The more important fundamental laws and facts of physical science have all been discovered, and these are now so firmly established that the possibility of their ever being supplanted in consequence of new discoveries is exceedingly remote.
Why did he say that? Because there was so much evidence that existed for Newtonian mechanics and the wave nature of light, that they were both firmly entrenched in science. They were, indeed, the height of scientific consensus. Sure, there were a couple of “anomalies” to work out, like the photoelectric effect and the emission spectra of elements, but clearly there was no new physics to learn, right?
Wrong! These “anomalies” led to the discovery of quantum mechanics, which changed the face of physics forever. It showed us that Newtonian mechanics was simply an approximation that applies only to the macroscopic world, and that unlike the scientific consensus claimed, light is not a continuous wave. Thus, unlike Giberson claims, anomalies do, indeed, give us strong reason to question the prevailing dogma of the day. Had visionaries like Einstein, Bohr, Fermi, etc., not challenged the prevailing consensus because of mere anomalies, modern physics would not have been born! So even if there are just “anomalies” associated with evolution (and I think the problems go way beyond that description), the proper scientific response is to question its validity. The history of physics has clearly shown us that.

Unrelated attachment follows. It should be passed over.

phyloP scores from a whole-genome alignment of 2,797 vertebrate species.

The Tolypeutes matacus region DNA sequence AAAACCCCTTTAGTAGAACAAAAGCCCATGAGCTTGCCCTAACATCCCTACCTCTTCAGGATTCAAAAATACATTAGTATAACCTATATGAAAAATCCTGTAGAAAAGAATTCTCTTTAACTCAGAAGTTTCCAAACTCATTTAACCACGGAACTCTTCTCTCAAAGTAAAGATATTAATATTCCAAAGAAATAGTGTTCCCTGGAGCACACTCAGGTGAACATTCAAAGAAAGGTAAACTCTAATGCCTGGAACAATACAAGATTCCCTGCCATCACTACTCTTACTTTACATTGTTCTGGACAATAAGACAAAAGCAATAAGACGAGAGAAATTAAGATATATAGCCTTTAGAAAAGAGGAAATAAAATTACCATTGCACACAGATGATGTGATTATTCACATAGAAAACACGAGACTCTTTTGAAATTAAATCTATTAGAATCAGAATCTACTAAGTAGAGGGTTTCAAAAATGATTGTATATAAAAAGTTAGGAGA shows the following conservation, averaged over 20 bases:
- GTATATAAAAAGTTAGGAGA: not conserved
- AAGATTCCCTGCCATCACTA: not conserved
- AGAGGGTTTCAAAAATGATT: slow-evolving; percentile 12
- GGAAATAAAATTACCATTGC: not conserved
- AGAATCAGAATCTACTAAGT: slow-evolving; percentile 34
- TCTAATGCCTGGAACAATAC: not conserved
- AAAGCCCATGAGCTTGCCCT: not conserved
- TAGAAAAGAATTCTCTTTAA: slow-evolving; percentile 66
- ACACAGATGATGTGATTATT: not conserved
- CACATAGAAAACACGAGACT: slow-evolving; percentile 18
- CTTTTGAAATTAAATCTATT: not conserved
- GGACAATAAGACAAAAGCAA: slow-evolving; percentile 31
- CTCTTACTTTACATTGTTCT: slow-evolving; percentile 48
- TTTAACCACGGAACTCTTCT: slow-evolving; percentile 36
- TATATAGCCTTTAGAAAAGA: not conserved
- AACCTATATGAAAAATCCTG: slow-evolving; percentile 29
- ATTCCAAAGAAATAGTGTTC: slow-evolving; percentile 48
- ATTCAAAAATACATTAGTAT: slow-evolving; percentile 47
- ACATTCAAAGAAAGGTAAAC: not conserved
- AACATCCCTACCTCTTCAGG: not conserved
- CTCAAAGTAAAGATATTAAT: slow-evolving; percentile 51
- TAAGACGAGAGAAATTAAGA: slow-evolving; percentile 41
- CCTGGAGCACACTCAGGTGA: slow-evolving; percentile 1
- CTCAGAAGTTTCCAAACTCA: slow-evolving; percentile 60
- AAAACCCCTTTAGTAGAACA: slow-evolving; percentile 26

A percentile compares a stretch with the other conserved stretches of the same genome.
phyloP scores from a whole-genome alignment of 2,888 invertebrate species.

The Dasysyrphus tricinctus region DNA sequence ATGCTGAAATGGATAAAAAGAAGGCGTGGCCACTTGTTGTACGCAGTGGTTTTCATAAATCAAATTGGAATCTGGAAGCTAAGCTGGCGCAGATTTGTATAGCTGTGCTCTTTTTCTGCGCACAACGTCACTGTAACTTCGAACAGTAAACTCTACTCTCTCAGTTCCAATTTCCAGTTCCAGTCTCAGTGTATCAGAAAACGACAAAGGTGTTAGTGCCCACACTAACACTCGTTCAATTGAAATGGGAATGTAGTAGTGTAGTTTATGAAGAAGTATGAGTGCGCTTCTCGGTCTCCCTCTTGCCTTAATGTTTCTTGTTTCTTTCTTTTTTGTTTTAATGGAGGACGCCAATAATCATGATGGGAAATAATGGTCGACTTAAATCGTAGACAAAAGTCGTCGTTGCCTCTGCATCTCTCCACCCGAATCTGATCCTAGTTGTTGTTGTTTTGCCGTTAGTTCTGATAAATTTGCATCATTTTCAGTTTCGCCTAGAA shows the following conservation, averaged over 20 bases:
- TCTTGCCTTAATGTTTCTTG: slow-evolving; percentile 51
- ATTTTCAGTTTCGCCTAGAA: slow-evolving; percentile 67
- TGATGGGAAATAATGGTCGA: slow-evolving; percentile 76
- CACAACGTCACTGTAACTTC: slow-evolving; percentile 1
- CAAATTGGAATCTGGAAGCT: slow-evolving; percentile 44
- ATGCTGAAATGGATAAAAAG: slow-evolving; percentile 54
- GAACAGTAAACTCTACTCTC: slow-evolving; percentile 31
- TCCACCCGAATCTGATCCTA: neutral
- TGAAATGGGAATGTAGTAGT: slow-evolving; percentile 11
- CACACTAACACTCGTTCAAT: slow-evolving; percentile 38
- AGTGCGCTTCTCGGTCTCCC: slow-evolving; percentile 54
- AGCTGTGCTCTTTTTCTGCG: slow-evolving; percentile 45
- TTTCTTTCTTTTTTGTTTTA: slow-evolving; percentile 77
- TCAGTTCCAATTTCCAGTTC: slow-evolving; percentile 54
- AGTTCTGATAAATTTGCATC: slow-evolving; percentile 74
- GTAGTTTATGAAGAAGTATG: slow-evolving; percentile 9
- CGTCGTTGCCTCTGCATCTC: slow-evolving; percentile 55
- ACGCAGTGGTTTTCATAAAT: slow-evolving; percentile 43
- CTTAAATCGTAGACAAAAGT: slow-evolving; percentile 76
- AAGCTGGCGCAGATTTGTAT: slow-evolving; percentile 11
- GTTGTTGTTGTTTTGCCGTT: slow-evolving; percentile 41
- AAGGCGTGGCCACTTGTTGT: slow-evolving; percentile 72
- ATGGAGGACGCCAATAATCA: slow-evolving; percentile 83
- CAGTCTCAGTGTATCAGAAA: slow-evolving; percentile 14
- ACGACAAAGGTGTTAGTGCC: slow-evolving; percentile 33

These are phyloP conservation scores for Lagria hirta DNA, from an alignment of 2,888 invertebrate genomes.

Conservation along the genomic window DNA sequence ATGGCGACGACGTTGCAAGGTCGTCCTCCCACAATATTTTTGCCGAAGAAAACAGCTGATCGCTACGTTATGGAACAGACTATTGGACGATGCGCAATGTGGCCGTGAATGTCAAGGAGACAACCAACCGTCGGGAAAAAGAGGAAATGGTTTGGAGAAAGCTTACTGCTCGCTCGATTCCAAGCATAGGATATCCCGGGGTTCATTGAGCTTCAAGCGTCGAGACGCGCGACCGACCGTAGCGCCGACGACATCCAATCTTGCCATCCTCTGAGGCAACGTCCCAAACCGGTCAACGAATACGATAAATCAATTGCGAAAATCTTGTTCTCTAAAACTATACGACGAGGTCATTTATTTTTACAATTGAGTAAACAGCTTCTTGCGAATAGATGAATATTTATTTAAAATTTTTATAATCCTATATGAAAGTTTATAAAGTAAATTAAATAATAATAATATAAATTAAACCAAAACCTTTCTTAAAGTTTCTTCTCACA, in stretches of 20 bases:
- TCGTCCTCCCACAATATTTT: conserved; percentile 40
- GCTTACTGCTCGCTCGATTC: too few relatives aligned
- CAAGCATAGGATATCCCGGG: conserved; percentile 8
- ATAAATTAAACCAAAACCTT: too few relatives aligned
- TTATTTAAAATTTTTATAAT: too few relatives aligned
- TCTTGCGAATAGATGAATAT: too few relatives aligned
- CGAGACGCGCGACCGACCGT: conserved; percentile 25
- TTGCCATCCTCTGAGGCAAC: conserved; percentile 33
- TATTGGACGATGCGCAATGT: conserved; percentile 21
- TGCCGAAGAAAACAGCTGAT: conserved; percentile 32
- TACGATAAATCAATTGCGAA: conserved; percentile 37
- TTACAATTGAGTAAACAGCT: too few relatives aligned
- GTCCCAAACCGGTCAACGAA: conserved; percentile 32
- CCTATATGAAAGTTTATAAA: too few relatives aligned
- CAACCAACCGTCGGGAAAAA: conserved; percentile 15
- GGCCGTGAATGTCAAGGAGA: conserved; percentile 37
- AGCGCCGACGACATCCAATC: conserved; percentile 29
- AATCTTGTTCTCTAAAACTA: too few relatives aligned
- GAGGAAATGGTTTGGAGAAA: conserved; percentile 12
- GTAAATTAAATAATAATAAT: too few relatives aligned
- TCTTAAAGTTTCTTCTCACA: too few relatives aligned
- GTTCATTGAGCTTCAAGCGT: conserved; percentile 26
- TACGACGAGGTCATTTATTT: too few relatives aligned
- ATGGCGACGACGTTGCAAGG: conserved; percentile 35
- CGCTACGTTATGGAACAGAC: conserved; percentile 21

However, Giberson’s lack of understanding when it comes to the history of physics isn’t the only thing wrong with his response to Dembski. The worst thing about his response is that he continues the drumbeat of scientific consensus. He says we must rely on the scientific consensus, because we cannot evaluate the data for ourselves:
“Of course we cannot confront the data ‘on our own’.” Dealing with scientific data requires training and experience in whatever narrow area we are considering…To suggest that this [sic] “data” can be handed over to non-specialists so they can make up their own minds is to profoundly misunderstand the nature of science.
In other words, he says that science is just too hard and too detailed for most people to understand. Thus, instead of thinking for themselves, they need to rely on “experts” to do the thinking for them. As far as I am concerned, that’s probably the most anti-science thing that anyone can possibly say!
…an extremely pernicious development that ought to be stopped cold in its tracks. Historically, the claim of consensus has been the first refuge of scoundrels; it is a way to avoid debate by claiming that the matter is already settled. Whenever you hear the consensus of scientists agrees on something or other, reach for your wallet, because you’re being had.
Science will progress significantly better under Crichton’s philosophy than it will under Giberson’s philosophy, and it is amazing that someone as well-trained and experienced as Dr. Giberson doesn’t understand this!
1. Michio Kaku, Physics of the Impossible: A Scientific Exploration into the World of Phasers, Force Fields, Teleportation, and Time Travel, (Doubleday, 2008), p. 285.
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2. Tom Bethell, The Politically Incorrect Guide to Science, (Regnery, 2005), pp. 13,14.